Wednesday, February 25, 2009

Mass365: Ash Wednesday

And so it begins - Ash Wednesday, the first day of our Lenten season of fasting and penance. On this day (and Good Friday also) Roman Catholics 14 through 60 are obliged under pain of sin to fast and abstain from meat.
Ash Wednesday is also the day each year when Catholics receive the mark of Jesus Christ - a cross - on their foreheads, causing their non-Catholic friends and colleagues to do double-takes all day long. The usual greeting begins, "Did you know you've got something on your ....?" (You'd think you'd get used to it, but after a short dozen years as a Catholic, I haven't.)
Contrary to common opinion, although the fast and abstinence are mandatory, Mass attendance is not this day, i.e., it's not a holy day of obligation like Easter and Christmas. That doesn't stop millions upon millions who do not normally attend Mass during the week from showing up this day.
That was certainly the case today at Holy Family Cathedral, where Mass was celebrated by our wonderful orthodox bishop His Excellency Edward Slattery. The cathedral was overflowing -- in fact, there was literally no room to add anyone else. I've only seen it that full one other time -- when the monks at Clear Creek were there for Solemn Vespers a couple of years ago.
In addition to the beautiful liturgy -- full of the highest, and most solemn hymns of the Church -- Bishop Slattery surprised me by performing the Mass "ad orientem" (literally "to the East") -- the traditional way of facing the altar instead of the congregation. I'd noticed when I came in that the free-standing altar where the New Mass is normally celebrated, was covered with special linens and set up with the traditional six beeswax candles -- a throwback to the pre-Vatican II rubrics of the Mass -- and wondered whether this meant the Mass would be celebrated ad orientem. ("Can it be?" I thought to myself.) Yes, it was. And it was very moving and dignified.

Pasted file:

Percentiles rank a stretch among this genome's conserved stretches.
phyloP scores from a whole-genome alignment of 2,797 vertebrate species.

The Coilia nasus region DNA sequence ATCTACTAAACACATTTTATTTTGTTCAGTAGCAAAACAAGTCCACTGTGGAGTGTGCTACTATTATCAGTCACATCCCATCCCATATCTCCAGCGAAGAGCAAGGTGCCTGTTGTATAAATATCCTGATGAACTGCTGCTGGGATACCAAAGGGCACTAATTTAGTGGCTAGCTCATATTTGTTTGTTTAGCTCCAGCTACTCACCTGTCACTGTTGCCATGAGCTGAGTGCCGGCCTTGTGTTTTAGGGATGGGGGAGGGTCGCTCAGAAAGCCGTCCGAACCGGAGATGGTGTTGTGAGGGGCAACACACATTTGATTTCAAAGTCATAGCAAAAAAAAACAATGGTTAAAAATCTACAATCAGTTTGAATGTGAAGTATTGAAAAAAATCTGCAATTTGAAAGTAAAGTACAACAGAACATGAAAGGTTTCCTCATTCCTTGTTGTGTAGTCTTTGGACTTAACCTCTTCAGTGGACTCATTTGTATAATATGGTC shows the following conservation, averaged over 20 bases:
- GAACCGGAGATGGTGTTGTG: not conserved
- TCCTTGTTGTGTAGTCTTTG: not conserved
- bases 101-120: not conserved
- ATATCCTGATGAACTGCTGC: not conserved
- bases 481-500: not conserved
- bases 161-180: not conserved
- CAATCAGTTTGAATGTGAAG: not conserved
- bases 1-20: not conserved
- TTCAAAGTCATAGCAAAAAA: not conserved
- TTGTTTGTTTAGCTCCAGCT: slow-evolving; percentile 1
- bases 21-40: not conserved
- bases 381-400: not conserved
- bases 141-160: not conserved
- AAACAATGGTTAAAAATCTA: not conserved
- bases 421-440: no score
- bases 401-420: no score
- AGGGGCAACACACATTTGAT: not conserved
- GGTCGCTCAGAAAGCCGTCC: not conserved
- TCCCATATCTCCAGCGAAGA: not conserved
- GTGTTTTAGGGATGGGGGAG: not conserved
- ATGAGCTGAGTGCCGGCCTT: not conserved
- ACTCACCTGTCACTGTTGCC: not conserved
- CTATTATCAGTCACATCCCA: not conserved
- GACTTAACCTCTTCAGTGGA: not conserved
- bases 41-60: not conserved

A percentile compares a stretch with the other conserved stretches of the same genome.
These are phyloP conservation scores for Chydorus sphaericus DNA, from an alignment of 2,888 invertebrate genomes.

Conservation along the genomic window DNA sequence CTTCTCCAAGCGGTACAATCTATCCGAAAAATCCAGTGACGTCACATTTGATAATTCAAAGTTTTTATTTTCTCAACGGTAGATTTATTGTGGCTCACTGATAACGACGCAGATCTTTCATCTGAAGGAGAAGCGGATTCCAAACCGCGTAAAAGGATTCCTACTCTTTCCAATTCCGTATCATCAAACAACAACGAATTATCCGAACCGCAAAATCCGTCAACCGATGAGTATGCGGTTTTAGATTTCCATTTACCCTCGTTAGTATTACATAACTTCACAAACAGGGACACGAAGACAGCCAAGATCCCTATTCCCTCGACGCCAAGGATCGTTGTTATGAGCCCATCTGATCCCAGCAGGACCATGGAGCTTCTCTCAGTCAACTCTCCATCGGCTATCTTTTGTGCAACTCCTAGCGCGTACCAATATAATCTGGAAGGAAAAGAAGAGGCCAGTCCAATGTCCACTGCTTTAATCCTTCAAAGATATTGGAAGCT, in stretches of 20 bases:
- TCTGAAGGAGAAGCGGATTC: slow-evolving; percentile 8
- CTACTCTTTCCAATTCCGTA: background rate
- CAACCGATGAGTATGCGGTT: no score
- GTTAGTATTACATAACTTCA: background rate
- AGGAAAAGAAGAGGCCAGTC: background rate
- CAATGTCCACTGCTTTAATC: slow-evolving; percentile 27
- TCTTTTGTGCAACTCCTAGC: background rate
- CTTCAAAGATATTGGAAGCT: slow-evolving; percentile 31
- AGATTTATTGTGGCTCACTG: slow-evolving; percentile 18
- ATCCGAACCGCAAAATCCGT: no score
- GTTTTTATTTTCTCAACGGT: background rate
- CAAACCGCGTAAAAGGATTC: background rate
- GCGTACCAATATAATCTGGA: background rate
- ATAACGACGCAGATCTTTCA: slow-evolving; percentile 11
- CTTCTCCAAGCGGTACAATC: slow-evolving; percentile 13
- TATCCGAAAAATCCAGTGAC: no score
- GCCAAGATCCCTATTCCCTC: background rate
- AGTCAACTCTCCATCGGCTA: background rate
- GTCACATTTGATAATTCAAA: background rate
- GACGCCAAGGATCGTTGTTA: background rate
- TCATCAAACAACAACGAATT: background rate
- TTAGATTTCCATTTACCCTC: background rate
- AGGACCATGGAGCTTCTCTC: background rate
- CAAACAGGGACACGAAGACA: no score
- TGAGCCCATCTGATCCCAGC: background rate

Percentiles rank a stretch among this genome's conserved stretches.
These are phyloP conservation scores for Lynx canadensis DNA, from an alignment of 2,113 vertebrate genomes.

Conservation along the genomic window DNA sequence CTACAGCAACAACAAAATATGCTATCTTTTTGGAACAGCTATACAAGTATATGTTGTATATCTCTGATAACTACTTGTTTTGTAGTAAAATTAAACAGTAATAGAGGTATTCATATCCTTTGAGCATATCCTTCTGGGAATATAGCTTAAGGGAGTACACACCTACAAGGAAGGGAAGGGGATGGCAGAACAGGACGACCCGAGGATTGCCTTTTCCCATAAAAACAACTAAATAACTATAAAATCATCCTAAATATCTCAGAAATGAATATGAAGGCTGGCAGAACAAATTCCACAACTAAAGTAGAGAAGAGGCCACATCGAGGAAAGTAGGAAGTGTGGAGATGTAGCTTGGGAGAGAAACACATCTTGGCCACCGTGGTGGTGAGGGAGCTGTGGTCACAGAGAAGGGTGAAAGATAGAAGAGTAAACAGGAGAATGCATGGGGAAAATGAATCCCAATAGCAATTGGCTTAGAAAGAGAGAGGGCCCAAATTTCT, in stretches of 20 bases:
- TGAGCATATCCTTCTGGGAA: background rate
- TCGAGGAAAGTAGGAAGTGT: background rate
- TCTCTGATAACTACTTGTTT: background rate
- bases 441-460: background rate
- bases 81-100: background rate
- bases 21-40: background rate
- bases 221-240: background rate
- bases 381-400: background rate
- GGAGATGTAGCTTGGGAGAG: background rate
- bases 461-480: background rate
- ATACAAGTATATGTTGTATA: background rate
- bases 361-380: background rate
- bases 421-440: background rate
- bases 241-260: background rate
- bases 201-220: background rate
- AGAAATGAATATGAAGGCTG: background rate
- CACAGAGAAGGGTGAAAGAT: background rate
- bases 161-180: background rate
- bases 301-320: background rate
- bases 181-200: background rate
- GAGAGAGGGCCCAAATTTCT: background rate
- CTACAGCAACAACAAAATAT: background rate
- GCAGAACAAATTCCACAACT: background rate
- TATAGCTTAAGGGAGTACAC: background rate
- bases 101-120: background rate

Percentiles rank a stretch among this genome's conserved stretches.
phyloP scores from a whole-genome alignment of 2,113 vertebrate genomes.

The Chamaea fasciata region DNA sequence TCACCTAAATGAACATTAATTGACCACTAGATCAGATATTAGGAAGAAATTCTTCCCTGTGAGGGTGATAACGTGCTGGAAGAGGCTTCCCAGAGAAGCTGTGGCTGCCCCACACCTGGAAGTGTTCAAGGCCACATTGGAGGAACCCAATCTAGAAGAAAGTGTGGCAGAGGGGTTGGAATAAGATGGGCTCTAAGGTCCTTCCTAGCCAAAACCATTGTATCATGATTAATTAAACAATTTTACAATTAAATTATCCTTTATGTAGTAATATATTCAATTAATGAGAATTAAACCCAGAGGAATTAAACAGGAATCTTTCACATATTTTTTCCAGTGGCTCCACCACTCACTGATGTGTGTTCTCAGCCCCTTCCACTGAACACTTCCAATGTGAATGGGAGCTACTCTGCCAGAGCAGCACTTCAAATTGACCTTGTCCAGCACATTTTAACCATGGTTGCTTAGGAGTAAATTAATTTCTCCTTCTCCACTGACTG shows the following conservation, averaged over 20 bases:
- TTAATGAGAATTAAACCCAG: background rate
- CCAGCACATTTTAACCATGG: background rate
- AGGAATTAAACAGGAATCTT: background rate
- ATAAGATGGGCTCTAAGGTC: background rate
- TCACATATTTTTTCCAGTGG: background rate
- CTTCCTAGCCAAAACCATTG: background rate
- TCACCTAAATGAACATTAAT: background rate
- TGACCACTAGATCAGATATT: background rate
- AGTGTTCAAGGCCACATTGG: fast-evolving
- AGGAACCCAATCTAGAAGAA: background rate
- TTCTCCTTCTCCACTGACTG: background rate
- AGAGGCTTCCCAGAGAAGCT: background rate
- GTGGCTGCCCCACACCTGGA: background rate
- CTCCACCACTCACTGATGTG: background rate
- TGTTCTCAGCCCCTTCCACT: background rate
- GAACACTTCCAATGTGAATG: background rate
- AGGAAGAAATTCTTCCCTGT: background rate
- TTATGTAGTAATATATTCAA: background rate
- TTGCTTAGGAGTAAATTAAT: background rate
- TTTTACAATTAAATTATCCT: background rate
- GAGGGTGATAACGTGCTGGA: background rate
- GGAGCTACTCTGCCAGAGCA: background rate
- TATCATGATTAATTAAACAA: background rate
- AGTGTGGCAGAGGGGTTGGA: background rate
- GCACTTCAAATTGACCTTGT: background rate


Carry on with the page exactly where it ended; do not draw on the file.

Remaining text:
I'm sure that not everyone there understood what this meant, but I did and I thank God for the opportunity to see this solemn celebration conducted with such dignity and grace as it should be. (Deo gratias.) I'm beginning to sound like a broken record, but once more I am forced by charity to acknowledge what a wonderful bishop we have (and thanks also to Msgr. Patrick Brankin - who was no doubt instrumental in arranging this.) We are fortunate beyond measure here in the Diocese of Tulsa.

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